Romans 8:8–11
Romans 8:9-11
Since you are in the Spirit, though your body dies, you will be raised with Christ.
#Christ
Published July 13th, 2017
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D: 8:8–11
A: 8:8–11
A: 8:1–11
Notes
D: 8:8–11
scripturetext
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Romans 8:8-11
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δὲ
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δύνανται
οὐ
participle
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dblaccusative
ἀρέσαι
directobject
θεῷ
shelf
οἱ
ὄντες
prepphrase
ἐν
σαρκὶ
Ὑμεῖς
ἐστὲ
οὐκ
ἐν
σαρκὶ
ἐν
πνεύματι
ἀλλʼ
οὗτος
ἔστιν
οὐκ
αὐτοῦ
τις
ἔχει
οὐκ
πνεῦμα
Χριστοῦ
εἰ
πνεῦμα
οἰκεῖ
θεοῦ
ἐν
ὑμῖν
εἴπερ
δέ
τὸ
πνεῦμα
predicate
ζωὴ
διὰ
δικαιοσύνην
τὸ
σῶμα
νεκρὸν
διὰ
ἁμαρτίαν
Χριστὸς
ἐν
ὑμῖν
εἰ
μὲν
δὲ
ζῳοποιήσει
καὶ
τὰ
σώματα
θνητὰ
ὑμῶν
διὰ
πνεύματος
αὐτοῦ
τοῦ
ἐνοικοῦντος
ἐν
ὑμῖν
ἐγείρας
Χριστὸν
ἐκ
νεκρῶν
τὸ
πνεῦμα
οἰκεῖ
ἐν
ὑμῖν
τοῦ
ἐγείραντος
τὸν
Ἰησοῦν
εἰ
δὲ
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Romans 8:8
Romans 8:9
Romans 8:10
δὲ
δὲ
[OR]
οὗτος
ἔστιν
οὐκ
αὐτοῦ
τις
ἔχει
οὐκ
πνεῦμα
Χριστοῦ
εἰ
Romans 8:11
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Compl. Infin.
D.O.?
Instrumental (Wallace, 372)
1st class condition (Wallace, 693)
1st attributive adjective (Decker, 96; Wallace, 306)
See Digging Deeper
Spatial (Wallace, 372)
Genitive of source (Wallace, 109)
1st class condition (Wallace, 693)
1st class condition (Wallace, 693)
1st class condition (Wallace, 693)
Casual (Wallace, 369; Harris, 72–76)
Casual (Wallace, 369; Harris, 72–76)
Means
diagram
A: 8:8–11
editing
Romans 8:8-11
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οἱ δὲ ἐν σαρκὶ ὄντες θεῷ ἀρέσαι οὐ δύνανται.
Ὑμεῖς δὲ οὐκ ἐστὲ ἐν σαρκὶ
ἀλλʼ ἐν πνεύματι,
alternative
εἴπερ πνεῦμα θεοῦ οἰκεῖ ἐν ὑμῖν.
conditional
εἰ δέ τις πνεῦμα Χριστοῦ οὐκ ἔχει ,
οὗτος οὐκ ἔστιν αὐτοῦ.
εἰ δὲ Χριστὸς ἐν ὑμῖν ,
τὸ μὲν σῶμα νεκρὸν διὰ ἁμαρτίαν
τὸ δὲ πνεῦμα ζωὴ διὰ δικαιοσύνην.
concessive
negativepositive
εἰ δὲ τὸ πνεῦμα τοῦ ἐγείραντος τὸν Ἰησοῦν ἐκ νεκρῶν οἰκεῖ ἐν ὑμῖν ,
ὁ ἐγείρας Χριστὸν ἐκ νεκρῶν ζῳοποιήσει καὶ τὰ θνητὰ σώματα ὑμῶν
διὰ τοῦ ἐνοικοῦντο ς αὐτοῦ πνεύματος ἐν ὑμῖν.
actionmanner
progression
ideaexplanation
Rom 6:6–11
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A: 8:1–11
Romans 8:1-11
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Οὐδὲν ἄρα νῦν κατάκριμα τοῖς ἐν Χριστῷ Ἰησοῦ.
ὁ γὰρ νόμος τοῦ πνεύματος τῆς ζωῆς ἐν Χριστῷ Ἰησοῦ ἠλευθέρωσέν σε ἀπὸ τοῦ νόμου τῆς ἁμαρτίας καὶ τοῦ θανάτου.
Τὸ γὰρ ἀδύνατον τοῦ νόμου ἐν ᾧ ἠσθένει διὰ τῆς σαρκός, ὁ θεὸς
τὸν ἑαυτοῦ υἱὸν πέμψας ἐν ὁμοιώματι σαρκὸς ἁμαρτίας
καὶ περὶ ἁμαρτίας κατέκρινεν τὴν ἁμαρτίαν ἐν τῇ σαρκί,
series
ground
ἵνα τὸ δικαίωμα τοῦ νόμου πληρωθῇ ἐν ἡμῖν τοῖς μὴ κατὰ σάρκα περιπατοῦσιν
ἀλλὰ κατὰ πνεῦμα.
οἱ γὰρ κατὰ σάρκα ὄντες τὰ τῆς σαρκὸς φρονοῦσιν,
οἱ δὲ κατὰ πνεῦμα τὰ τοῦ πνεύματος.
τὸ γὰρ φρόνημα τῆς σαρκὸς θάνατος,
τὸ δὲ φρόνημα τοῦ πνεύματος ζωὴ καὶ εἰρήνη•
διότι τὸ φρόνημα τῆς σαρκὸς ἔχθρα εἰς θεόν,
τῷ γὰρ νόμῳ τοῦ θεοῦ οὐχ ὑποτάσσεται,
οὐδὲ γὰρ δύναται•
inference
οἱ δὲ ἐν σαρκὶ ὄντες θεῷ ἀρέσαι οὐ δύνανται.
Ὑμεῖς δὲ οὐκ ἐστὲ ἐν σαρκὶ
ἀλλʼ ἐν πνεύματι,
εἴπερ πνεῦμα θεοῦ οἰκεῖ ἐν ὑμῖν.
εἰ δέ τις πνεῦμα Χριστοῦ οὐκ ἔχει,
οὗτος οὐκ ἔστιν αὐτοῦ.
εἰ δὲ Χριστὸς ἐν ὑμῖν,
τὸ μὲν σῶμα νεκρὸν διὰ ἁμαρτίαν
τὸ δὲ πνεῦμα ζωὴ διὰ δικαιοσύνην.
εἰ δὲ τὸ πνεῦμα τοῦ ἐγείραντος τὸν Ἰησοῦν ἐκ νεκρῶν οἰκεῖ ἐν ὑμῖν,
ὁ ἐγείρας Χριστὸν ἐκ νεκρῶν ζῳοποιήσει καὶ τὰ θνητὰ σώματα ὑμῶν διὰ τοῦ ἐνοικοῦντος αὐτοῦ πνεύματος ἐν ὑμῖν.
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Notes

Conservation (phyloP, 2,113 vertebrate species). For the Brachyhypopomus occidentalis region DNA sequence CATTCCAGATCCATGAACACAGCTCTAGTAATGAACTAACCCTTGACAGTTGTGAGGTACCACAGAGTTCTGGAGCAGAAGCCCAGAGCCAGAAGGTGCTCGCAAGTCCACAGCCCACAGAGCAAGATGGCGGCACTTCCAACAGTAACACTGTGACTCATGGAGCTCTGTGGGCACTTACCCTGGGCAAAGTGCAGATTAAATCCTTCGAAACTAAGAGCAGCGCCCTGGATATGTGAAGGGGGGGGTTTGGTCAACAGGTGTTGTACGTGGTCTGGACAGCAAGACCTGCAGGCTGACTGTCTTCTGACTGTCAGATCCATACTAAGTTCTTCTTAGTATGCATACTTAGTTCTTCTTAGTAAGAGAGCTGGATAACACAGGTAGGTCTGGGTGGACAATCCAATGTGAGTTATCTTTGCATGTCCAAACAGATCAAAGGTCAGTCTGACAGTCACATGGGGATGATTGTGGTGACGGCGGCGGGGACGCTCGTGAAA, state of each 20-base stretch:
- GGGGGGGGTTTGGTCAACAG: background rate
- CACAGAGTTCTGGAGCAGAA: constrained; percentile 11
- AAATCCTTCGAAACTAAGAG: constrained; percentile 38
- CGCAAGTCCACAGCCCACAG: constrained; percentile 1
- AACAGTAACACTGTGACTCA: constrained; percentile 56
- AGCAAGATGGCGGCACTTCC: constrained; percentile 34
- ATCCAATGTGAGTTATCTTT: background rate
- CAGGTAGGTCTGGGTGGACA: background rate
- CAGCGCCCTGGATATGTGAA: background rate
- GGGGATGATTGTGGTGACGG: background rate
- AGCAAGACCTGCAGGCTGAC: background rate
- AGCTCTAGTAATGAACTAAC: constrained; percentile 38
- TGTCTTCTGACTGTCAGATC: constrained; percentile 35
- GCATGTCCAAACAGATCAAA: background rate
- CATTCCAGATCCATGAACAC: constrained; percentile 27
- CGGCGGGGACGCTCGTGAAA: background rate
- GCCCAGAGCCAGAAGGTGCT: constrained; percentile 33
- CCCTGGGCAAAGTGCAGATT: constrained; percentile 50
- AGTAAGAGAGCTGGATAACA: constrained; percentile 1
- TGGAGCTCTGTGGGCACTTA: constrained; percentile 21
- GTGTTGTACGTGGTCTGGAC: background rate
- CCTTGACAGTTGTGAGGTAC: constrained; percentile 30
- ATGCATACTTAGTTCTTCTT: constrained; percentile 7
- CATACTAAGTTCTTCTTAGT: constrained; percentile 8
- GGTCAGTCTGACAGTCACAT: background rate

GRAMMAR (See dot notes in diagram) EXEGESIS It is implied in the text that those who are "in ( ὄντες) the Spirit" actually can please God, because Paul explicitly juxtaposes those in the Spirit with "those in the flesh" (v. 8, 9)—and they are unable to please God. That is, since "those in the flesh are unable to please God," and since Paul juxtaposes the two types of people, and since the flesh has just been established as hostility towards God (8:7) and the Spirit life and peace (8:6), then the unsaid truth is those in ( ὄντες) the Spirit can please God —provided they meet one condition (9c). And that condition is this: the Spirit of God must dwell in them . Those who are in ( ὄντες ) the Spirit can only be in ( ὄντες ) the Spirit provided that the Spirit of God dwells in them. Therefore, what does this mean about their ability to please God? Simply put, they can only please God with the help of God’s indwelling Spirit. That is, the only person who can please God is God’s Spirit. And the way people please God is only by God’s indwelling Spirit in them. But it isn’t just in them. Paul’s use of the participle ὄντες from εἰμί signals that this indwelling is a whole-being transformation: [1] “But you are not [ being ] in the flesh, but [you are being ] in the Spirit” (9a–b). The δέ (9d) signals some sort of development in Paul’s thought. Here he adds another layer to his argument. [2] Interestingly, Paul parallels indwelling the Spirit of God (9c) with the Spirit of Christ (9d). In 9d, ἔχει should be read as οἰκεῖ in v. 9c. That is, for one to have ( ἔχει ) the Spirit of Christ (9d) is for the Spirit of Christ to dwell (οἰκεῖ) in him. And so Paul presents a second condition: “ If anyone does not have the Spirit of Christ, this person is not from him [i.e., Christ]. The αὐτοῦ is a genitive of source, [3] and it refers back to Χριστοῦ . Thus, for anyone to be from Christ that person must have his Spirit. Once again, Paul employs the developmental δέ (10a), adding yet another layer to his argument. Whereas the first condition centered itself on “the Spirit of God ” (9c), and the second on “the Spirit of Christ ” (9d), this third condition only mentions Christ (10a). Literally, “Now if Christ in you,” Paul omits the implied οἰκεῖ . We know this because the first two conditions (and the fourth, as we shall see) refer to the Spirit dwelling in the Romans. Verse 10a and the Problem of “Body” ( σῶμα ) What should be clear almost immediately is that these two clauses are a part of a first-class conditional clause, [4] and that the main point of the verse is 10c. To be more precise, the μὲν of 10b ought to be taken as concessive, [5] highlighting the reality of 10c: “Now if Christ dwells in you, although the body is dead because of sin, the Spirit is life because of righteousness.” [6] Verse 10b: τό σῶμα The relationship between Christ’s indwelling and the body being dead because of (διά + accusative), or with reference to , [7] sin is perplexing. What does it mean that the body is dead because of sin if (or because ) Christ dwells in you? Furthermore, what does σῶμα refer to in this clause? And what does διὰ ἁμαρτίαν mean? To be sure, we cannot understand the relationship between Christ’s indwelling and the body being dead because of , or with reference to , sin until we define what σῶμα means in this context. There are two interpretations that scholars debate. One interpretation says that σῶμα in 8:10 refers to a figurative death. [8] The other says that σῶμα here refers to a physical death. [9] I will now attempt to unpack both views one at a time, and justify why I hold to the view that I do. View #1: σῶμα in Romans 8:10 Refers to a Figurative Body Of the seven commentaries that I have read on this verse, only Ernst K äsemann, F. F. Bruce, and John Calvin take σῶμα to refer to a figurative body. Calvin sums up the view: “the word body signifies that gross mass which is not yet purified by the Spirit of God from earthly dregs, which delight in nothing but what is gross.” [10] But how do these three commentators reach this conclusion? Although Bruce and Calvin give no ground for their conclusions, K äsemann grounds his conclusion in two other uses of σῶμα in Romans: 6:6 and 7:24. [11] Ernst K äsemann’s Reasoning for a Figurative Reading of σῶμα He believes the σῶμα is νεκρόν because of believer’s union with Christ in baptism, which is death ( εἰς τὸν θάνατον ; Rom 6:3). And although he doesn’t explicitly list the proof-texts (he lists only Rom 6:6), K äsemann is clearly referring to 6:3–4: Do you not know that all of us who have been baptized into Christ Jesus were baptized into his death ? We were buried therefore with him by baptism into death , in order that, just as Christ was raised from the dead by the glory of the Father, we too might walk in newness of life. He believes the “body” of sin is a figurative body that refers to the wills and cravings of the sinful flesh. Accordingly, he supports his claim, though with minimal explanation, with σῶμα in Romans 7:24: “Wretched man that I am! Who will deliver me from this body of death ?” He equates τοῦ σώματος τοῦ θανάτου τούτου with σάρξ . [12] Thus, the σῶμα in 8:10 he equates with σάρξ , “that gross mass which is not yet purified by the Spirit of God from earthly dregs, which delight in nothing but what is gross.” [13] The “body” in Romans 8:10 is thus figurative. View #2: σῶμα in Romans 8:10 Refers to an Literal Body Hodge, Schreiner, Stott, and Morris hold to this view. [14] This view’s support comes from the immediate context and the natural semantics of σῶμα —i.e., it’s literal gloss “body,” [15] although the immediate context bears more weight. In the very next verse (v. 11), Paul employs another first-class conditional clause (“ if / since the Spirit of the one who raised Jesus from the dead dwells in you …”), which is subordinate to the main point: “the one who raise Jesus from the dead will make alive also your mortal bodies (τὰ θνητὰ σώματα ὑμων). The parallels between the first-class conditions referring to the Holy Spirit, [16] and the main point being the Spirit bringing forth life (vv. 10c and 11) are compelling. Further, the implication in v. 11 is that τὰ θνητὰ σώματα ὑμων is already dead and thus will be made alive. This fits well with σῶμα νεκρὸν in 10b. Schreiner sums up this view: The Spirit indwells believers and they are no longer slaves of sin, yet they still die because of sin [i.e., physical death]. Sin is no longer the master over believers, but this does not mean that sin is nonexistent. The physical body of believers (which includes the whole person) indicates that Christians are still part of the old age, even though they possess the new-age gift of the Spirit. Full redemption will come at the day of resurrection when all sin and weakness will be left behind. [17] Taking a Single Stand: σῶμα Refers to a Physical Body In short, I originally stood where K äsemann, Bruce, and Calvin stand—taking σῶμα figuratively. And although K äsemann lists compelling proof-texts (Rom 6:6; cf. 6:1–4; 7:24)—texts that initially led me to this interpretation—I now see a few problems with it. Having established that believers are united with Christ in death—i.e., spiritual baptism—Paul in 6:6 goes on to say that the reason παλαιὸς ἡμῶν ἄνθρωπος was crucified—i.e., baptized (Rom 6:3, 4, 5)— with Christ in death was ἵνα καταργηθῇ τὸ σῶμα τῆς ἁμαρτίας (“that the body of sin might be abolished”). The verb καταργἐω typically refers to an act of abolishing, invalidating , or inexisting . [18] Semantically, this runs very close to the death of baptism. [19] However, we must distinguish between “our old man” and “the body of sin.” They seem to be two different entities because Paul says “ that ” ( ἵνα ) in v.6. It would not make sense for Paul to say, “X happens in order that X might happen,” taking “our old man” to equal “the body of sin.” So, to trace the logic of v. 6, the old man was crucified, that (ἵνα) the current sinful body would not be enslaved to the insatiable passions and cravings of sin. That what τὸ σῶμα τῆς ἁμαρτίας likely refers to—i.e., it is an attributive genitive: sinful body . [20] Therefore, there is a mysterious union between our actual body and inward passions of sin. It’s a perplexing thought to imagine that a physical body houses spiritual—in this case, sinful —realities. To put it simply, as long as we are in this body , we will be sinning to some degree because the body we are in is a “body of sin .” Also, K äsemann’s equating σῶμα in 7:24 (and ultimately 8:10) with σάρξ is fallible because the σῶμα of Rom 7:24 is Pauls’ actual body, which houses his sin , that he laments. When he says, “Who will deliver me from this body of death,” Paul is really talking about his physical body. If he were not, he would not have said that the “law of sin” dwells in his “ members ” ( μέλεσίν ), just one verse prior (7:23). And we know that “members” refers to physical body parts. Likewise, if he were not, he would not have used σάρξ in v. 25, but σῶμα . Therefore, my interpretation lies with view #2, for the reasons stated above. May God help us all grasp his word. It is possible. For, we have the mind of Christ (1 Cor 2:16). For the sake of space and time, I will just briefly note that I take πνεῦμα (“Spirit”) in 10c to refer to the Holy Spirit. Every other use of πνεῦμα , thus far in the immediate context, refers to the Him (8:2, 4, 5, 6, 9, 10a [21] ). Further, as Schreiner helpfully points out, ζωή (“life”) is always translated “life,” and not once does it mean “alive.” [22] Thus, those who see πνεῦμα referring to the human Spirit have a problem in their exegesis, [23] since “according to this construction ζωή means ‘alive.’” [24] Finally, we should see the glory of the three conditional statements in 9c, 10a, and 11a. The glory is not only that believers themselves depend utterly on the Holy Spirit for spiritual life and freedom, but that the Holy Spirit is referred to here as πνεῦμα θεοῦ (9c), πνεῦμα Χριστοῦ (9d), Χριστός (10a), and τοῦ ἐγείραντος τὸν Ἰησοῦν ἐκ νεκρῶν (11a). This Spirit is God’s Spirit, Christ’s Spirit, Christ himself , and the one who raised Jesus from the dead (i.e., God). Though there is distinction, Paul makes no distinction. Just as Bruce says, Practically, be it noted, ‘if Christ is in you’ is equivalent to ‘if the Spirit of God really dwells in you’ (verse 9; cf. verse 11), even if the two may be distinguished theoretically. It is by the Spirit that the indwelling presence of the risen Christ is conveyed and maintained. Similarly, no practical distinction can be drawn between being ‘in Christ Jesus’ (verse 1) and ‘in the Spirit’ (verse 9). [25] [1] This participle is explicitly used in v. 8 and implied in v. 9, just like v. 5. [2] So Leon Morris, “Paul proceeds to consider another possibility …” (Leon Morris, The Epistle to the Romans , Pillar New Testament Commentary [Grand Rapids: Eerdmans, 1987], 308). [3] Daniel B. Wallace, Greek Grammar Beyond the Basics: an Exegetical Syntax of the New Testament (Grand Rapids: Zondervan, 1996), 109. [4] See Daniel B. Wallace, Greek Grammar Beyond the Basics: An Exegetical Syntax of the New Testament , (Grand Rapids: Zondervan, 1996), 693. [5] So Schreiner, Romans , Baker Exegetical Commentary on the New Testament (Grand Rapids: Baker Academic, 1998), 414–415; F. F. Bruce, Romans: An Introduction and Commentary , Tyndale New Testament Commentary (Downers Grove: InterVarsity, 1985), 165. [6] Schreiner holds to the position that εἰ here is a “fulfilled condition” and should therefore be translated as “since,” Schreiner, Romans , 414; So John Stott, “These two ‘ifs’ do not express any doubt about the fact of the indwelling (they could be paraphrased, ‘if, as indeed is the case’), but they point to its results,” John R. W. Stott, The Message of Romans The Bible Speaks Today, ed., John R. W. Stott (Leicester, England: InterVarsity, 1994), 225. [7] “If one cannot accept this premise [that διά + accusative is to be taken causal], then διά with the accusative means ‘with reference to’ … [i.e.,] the body is dead since baptism so far as sin is in question , but the Spirit who is given us makes alive so far as concerns righteousness described in 6:14ff.,” Ernst K äsemann Commentary on Romans , ed. Geoffrey W. Bromiley, trans. Geoffrey W. Bromiley (Grand Rapids: Eerdmans, 1980), 224. [8] So K äsemann, Ibid.; Bruce, Romans , 165; John Calvin, Calvin’s Commentaries (Complete) , trans. John King (Edinburgh: Calvin Translation Society, 1847), on Romans 8:10. [9] So Leon Morris, The Epistle to the Romans, Pillar New Testament Commentary (Grand Rapids: Eerdmans, 1987), 309; Charles Hodge, Romans, (Banner of Truth Trust: Edinburgh, UK, 1835, 1864, 1972), 259; Schreiner, Romans, 414; Stott, The Message of Romans, 226. [10] Calvin, Calvin’s Commentaries, on Romans 8:10; Cf. K äsemann, Romans, 224: “If one does not psychologize, the only possible reference is to the death of the body of sin effected in baptism.” [11] “In contrast to that [i.e., “the divinely given Spirit”] the σῶμα , called νεκρόν , can only be the body of sin (6:6) or death (7:24), i.e., σάρξ ,” K äsemann, Romans, 224. [12] Ibid. [13] Calvin, Calvin’s Commentaries , on Romans 8:10. [14] Hodge, Romans , 259; Schreiner, Romans , 414; Stott, The Message of Romans , 226; Morris, The Epistle to the Romans , 165. [15] So Hodge, “That σῶμα here is to be taken in its literal sense is plain, because such is the proper meaning of the word. It is rarely, if at all, used in the figurative sense in which σάρξ ( flesh ) so often occurs,” Hodge, Romans , 259. [16] To be precise, the two conditions in vv. 9 and 10 refer to the Spirit God, the Spirit of Christ, and Christ himself as three distinct persons (the condition in v. 11 refers back to God). Yet, although distinct, these three titles refer to the same Spirit—the Holy Spirit. [17] Schreiner, Romans , 414. [18] “ καταργέω ,” BDAG, 525. [19] This is what I think K äsemann’s whole ground hangs on. [20] See Wallace, Grammar , 86–87. [21] Here Χριστὸς is equivalent to the “Spirit of God” in 9c. [22] Schreiner, Romans , 415; So Morris, “Further, Paul does not say ‘is alive’ but ‘is life.’ This is something that can be said of the Holy Spirit, but the human spirit is not ‘life,’” Morris, The Epistle to the Romans , 309. [23] Those who hold to this are Hodge, Romans , 259; Stott, The Message of Romans , 226; Bruce, Romans , 165; [24] Ibid., 414. [25] Bruce, Romans , 165–166.